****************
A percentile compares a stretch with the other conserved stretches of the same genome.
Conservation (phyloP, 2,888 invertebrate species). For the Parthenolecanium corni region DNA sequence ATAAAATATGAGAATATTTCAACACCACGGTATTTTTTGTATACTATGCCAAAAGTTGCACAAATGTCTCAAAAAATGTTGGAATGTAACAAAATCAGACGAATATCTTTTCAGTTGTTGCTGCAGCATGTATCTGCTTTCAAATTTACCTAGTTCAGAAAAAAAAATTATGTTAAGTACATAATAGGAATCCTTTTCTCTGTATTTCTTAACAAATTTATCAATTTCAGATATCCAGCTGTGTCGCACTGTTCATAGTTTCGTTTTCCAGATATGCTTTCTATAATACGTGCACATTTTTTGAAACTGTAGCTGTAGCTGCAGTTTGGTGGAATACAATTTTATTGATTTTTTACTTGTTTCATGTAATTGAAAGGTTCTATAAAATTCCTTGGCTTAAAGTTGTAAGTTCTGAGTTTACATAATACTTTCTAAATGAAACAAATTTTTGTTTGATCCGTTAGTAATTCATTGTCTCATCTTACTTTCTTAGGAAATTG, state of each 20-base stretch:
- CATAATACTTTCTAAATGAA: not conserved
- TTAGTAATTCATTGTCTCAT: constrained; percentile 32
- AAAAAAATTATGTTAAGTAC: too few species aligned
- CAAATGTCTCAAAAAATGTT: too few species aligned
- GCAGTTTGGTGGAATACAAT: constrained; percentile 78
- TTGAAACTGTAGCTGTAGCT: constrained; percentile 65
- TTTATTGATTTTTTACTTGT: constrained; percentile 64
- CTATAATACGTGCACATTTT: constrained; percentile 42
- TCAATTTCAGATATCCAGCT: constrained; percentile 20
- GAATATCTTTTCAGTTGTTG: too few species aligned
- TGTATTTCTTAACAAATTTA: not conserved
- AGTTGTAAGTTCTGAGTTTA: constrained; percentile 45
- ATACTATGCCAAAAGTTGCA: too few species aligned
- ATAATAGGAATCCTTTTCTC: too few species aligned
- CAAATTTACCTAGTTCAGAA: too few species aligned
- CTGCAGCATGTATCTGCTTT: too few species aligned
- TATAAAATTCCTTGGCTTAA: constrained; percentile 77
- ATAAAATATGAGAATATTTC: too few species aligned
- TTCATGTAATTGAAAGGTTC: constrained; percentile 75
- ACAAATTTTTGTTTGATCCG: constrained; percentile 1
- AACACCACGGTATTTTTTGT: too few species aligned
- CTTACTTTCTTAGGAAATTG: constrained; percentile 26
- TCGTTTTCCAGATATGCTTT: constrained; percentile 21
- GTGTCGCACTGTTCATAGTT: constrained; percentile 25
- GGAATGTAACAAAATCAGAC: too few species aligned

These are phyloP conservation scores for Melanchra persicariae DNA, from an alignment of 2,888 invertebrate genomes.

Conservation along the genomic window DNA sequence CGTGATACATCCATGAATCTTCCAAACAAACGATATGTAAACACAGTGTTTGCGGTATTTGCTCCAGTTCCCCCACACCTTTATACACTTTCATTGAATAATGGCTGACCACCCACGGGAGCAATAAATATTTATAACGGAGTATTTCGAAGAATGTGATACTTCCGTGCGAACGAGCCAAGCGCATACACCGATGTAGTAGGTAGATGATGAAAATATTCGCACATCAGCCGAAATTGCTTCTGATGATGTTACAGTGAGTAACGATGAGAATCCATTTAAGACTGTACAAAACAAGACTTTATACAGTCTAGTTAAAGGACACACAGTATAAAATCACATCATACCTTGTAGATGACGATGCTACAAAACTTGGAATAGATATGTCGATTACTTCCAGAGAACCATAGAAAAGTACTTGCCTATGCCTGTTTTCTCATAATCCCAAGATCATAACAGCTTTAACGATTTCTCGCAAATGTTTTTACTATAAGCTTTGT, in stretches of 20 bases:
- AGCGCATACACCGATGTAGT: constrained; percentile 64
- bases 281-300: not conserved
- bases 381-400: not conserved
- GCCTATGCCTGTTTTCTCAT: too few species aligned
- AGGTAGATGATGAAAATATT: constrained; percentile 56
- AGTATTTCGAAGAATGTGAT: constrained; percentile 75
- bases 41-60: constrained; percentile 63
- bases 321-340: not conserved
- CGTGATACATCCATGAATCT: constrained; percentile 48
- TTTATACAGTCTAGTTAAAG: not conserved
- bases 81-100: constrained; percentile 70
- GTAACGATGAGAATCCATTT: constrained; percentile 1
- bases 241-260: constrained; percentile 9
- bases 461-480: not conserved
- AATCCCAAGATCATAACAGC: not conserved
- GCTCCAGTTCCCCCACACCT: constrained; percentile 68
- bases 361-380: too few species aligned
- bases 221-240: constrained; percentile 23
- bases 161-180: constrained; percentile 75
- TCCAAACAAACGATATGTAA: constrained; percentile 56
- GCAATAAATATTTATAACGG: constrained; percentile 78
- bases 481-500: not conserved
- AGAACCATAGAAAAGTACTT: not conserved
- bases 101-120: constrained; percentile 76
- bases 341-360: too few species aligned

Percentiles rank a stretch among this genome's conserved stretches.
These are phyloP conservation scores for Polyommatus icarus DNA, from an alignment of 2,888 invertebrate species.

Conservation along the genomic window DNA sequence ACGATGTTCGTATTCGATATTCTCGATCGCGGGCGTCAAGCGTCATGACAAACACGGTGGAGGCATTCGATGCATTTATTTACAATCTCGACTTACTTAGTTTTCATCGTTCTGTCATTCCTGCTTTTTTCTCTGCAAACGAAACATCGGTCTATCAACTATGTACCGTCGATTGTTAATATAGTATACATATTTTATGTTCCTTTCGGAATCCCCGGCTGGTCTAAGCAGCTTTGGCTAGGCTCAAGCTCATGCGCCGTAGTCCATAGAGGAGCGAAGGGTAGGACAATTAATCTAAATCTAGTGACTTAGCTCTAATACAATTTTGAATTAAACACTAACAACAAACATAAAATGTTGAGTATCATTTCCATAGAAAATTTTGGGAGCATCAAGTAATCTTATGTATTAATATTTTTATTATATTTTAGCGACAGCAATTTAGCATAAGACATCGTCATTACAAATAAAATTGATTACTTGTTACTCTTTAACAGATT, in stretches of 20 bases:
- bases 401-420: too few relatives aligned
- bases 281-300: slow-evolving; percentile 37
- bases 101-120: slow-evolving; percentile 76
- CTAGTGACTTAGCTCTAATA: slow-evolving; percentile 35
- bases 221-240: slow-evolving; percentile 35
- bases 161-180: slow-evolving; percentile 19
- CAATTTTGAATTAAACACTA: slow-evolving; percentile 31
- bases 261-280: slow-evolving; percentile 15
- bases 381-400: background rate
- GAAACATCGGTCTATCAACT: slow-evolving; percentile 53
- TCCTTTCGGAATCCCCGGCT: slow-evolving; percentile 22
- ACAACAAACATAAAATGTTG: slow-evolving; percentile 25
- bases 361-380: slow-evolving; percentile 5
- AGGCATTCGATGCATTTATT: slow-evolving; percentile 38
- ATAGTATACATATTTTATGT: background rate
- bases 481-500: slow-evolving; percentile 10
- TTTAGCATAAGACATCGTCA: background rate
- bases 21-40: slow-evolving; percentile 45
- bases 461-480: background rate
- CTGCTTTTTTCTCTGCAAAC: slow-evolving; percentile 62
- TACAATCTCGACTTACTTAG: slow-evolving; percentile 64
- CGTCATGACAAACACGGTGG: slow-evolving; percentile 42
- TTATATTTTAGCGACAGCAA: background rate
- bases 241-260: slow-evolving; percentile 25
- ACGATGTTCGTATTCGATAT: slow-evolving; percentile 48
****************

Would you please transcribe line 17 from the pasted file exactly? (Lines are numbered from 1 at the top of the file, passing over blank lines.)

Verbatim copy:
- CAAATTTACCTAGTTCAGAA: too few species aligned